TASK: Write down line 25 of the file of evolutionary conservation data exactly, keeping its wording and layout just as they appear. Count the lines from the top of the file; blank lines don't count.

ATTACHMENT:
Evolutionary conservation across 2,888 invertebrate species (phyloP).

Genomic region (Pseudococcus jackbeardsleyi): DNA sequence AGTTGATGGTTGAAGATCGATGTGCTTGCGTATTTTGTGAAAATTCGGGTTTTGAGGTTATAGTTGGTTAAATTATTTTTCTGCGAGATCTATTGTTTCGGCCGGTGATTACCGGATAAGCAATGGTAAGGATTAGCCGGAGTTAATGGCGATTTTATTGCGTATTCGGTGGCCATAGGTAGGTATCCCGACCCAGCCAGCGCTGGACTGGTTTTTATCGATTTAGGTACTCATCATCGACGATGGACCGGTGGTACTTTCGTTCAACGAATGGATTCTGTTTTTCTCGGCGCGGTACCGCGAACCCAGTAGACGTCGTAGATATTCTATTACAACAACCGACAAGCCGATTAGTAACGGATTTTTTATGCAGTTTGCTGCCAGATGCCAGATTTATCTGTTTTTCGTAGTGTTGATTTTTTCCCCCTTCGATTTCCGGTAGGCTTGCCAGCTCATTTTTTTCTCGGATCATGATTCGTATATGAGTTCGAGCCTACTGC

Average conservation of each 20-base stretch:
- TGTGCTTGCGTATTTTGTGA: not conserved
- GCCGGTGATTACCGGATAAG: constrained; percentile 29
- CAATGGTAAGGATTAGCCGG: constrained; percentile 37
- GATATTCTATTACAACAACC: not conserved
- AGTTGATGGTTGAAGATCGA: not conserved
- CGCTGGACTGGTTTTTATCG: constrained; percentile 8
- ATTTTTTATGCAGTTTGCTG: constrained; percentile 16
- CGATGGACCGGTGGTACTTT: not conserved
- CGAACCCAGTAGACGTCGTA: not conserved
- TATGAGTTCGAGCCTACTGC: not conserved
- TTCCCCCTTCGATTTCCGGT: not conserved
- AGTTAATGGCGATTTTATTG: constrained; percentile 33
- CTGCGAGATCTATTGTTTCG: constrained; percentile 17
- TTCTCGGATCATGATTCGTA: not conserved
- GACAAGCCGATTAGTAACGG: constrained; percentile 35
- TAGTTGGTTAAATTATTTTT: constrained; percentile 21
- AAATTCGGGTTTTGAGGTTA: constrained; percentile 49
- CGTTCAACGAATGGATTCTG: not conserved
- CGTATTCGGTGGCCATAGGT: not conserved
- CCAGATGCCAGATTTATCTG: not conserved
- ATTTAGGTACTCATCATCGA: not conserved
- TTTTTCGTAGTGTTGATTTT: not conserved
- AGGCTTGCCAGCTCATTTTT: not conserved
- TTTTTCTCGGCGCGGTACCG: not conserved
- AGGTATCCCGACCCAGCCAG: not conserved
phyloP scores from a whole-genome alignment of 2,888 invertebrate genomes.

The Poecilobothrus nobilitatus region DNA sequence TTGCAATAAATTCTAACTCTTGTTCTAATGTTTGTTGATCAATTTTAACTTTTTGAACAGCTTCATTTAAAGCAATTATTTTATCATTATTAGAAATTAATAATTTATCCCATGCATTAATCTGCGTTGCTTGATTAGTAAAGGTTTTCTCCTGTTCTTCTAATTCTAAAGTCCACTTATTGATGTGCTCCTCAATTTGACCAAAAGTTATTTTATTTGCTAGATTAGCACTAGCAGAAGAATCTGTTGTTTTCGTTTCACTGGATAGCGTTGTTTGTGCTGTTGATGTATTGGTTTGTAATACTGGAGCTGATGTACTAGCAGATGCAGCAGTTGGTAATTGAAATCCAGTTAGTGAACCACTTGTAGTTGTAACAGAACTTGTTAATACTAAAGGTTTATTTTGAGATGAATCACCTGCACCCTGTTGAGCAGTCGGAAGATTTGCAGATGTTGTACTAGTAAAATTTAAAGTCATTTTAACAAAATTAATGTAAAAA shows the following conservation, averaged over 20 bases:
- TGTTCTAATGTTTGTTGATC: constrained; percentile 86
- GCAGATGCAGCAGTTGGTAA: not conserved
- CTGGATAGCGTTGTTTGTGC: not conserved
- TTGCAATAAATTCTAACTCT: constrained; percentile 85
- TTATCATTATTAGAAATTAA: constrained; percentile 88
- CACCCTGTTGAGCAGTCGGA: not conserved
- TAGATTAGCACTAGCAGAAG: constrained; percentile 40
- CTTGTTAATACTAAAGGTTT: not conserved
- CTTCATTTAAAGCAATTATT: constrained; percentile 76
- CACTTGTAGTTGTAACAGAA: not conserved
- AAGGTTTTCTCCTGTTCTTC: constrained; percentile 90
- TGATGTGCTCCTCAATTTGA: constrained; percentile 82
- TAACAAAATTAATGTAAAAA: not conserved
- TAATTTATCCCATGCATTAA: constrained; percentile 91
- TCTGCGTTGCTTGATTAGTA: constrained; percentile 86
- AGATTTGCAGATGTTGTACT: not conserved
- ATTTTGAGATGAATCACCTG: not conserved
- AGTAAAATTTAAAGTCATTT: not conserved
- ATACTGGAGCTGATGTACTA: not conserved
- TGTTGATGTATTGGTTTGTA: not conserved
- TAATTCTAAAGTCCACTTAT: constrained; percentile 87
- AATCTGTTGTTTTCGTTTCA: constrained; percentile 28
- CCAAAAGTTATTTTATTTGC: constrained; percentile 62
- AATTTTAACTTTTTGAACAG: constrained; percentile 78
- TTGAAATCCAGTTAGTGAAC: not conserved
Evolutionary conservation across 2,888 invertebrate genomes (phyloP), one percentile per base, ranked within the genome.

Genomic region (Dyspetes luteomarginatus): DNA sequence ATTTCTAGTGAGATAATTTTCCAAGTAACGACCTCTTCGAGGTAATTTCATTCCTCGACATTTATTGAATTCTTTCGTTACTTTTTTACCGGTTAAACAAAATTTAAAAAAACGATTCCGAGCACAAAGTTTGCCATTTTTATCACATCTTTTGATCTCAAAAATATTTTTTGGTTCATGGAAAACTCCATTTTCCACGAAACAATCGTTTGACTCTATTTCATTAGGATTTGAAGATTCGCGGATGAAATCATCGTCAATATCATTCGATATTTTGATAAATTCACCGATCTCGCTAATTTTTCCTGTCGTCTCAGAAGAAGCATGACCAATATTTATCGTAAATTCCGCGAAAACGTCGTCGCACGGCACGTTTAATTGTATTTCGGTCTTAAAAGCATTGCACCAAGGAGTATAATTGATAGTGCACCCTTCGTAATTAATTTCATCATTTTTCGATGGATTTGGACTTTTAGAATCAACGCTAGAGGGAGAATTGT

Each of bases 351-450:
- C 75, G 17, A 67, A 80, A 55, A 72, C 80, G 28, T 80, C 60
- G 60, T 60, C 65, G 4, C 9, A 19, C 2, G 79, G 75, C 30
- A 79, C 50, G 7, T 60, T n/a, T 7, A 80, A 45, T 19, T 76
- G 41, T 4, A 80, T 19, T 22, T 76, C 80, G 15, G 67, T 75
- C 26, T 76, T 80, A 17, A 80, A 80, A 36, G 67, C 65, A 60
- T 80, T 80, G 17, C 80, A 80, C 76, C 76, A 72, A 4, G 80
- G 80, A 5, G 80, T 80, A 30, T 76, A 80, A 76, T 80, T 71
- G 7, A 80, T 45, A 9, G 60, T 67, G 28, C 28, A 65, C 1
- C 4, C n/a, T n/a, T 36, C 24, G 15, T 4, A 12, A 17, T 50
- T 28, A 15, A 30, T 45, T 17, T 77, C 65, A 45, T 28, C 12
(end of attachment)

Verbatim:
- TTTTTCGTAGTGTTGATTTT: not conserved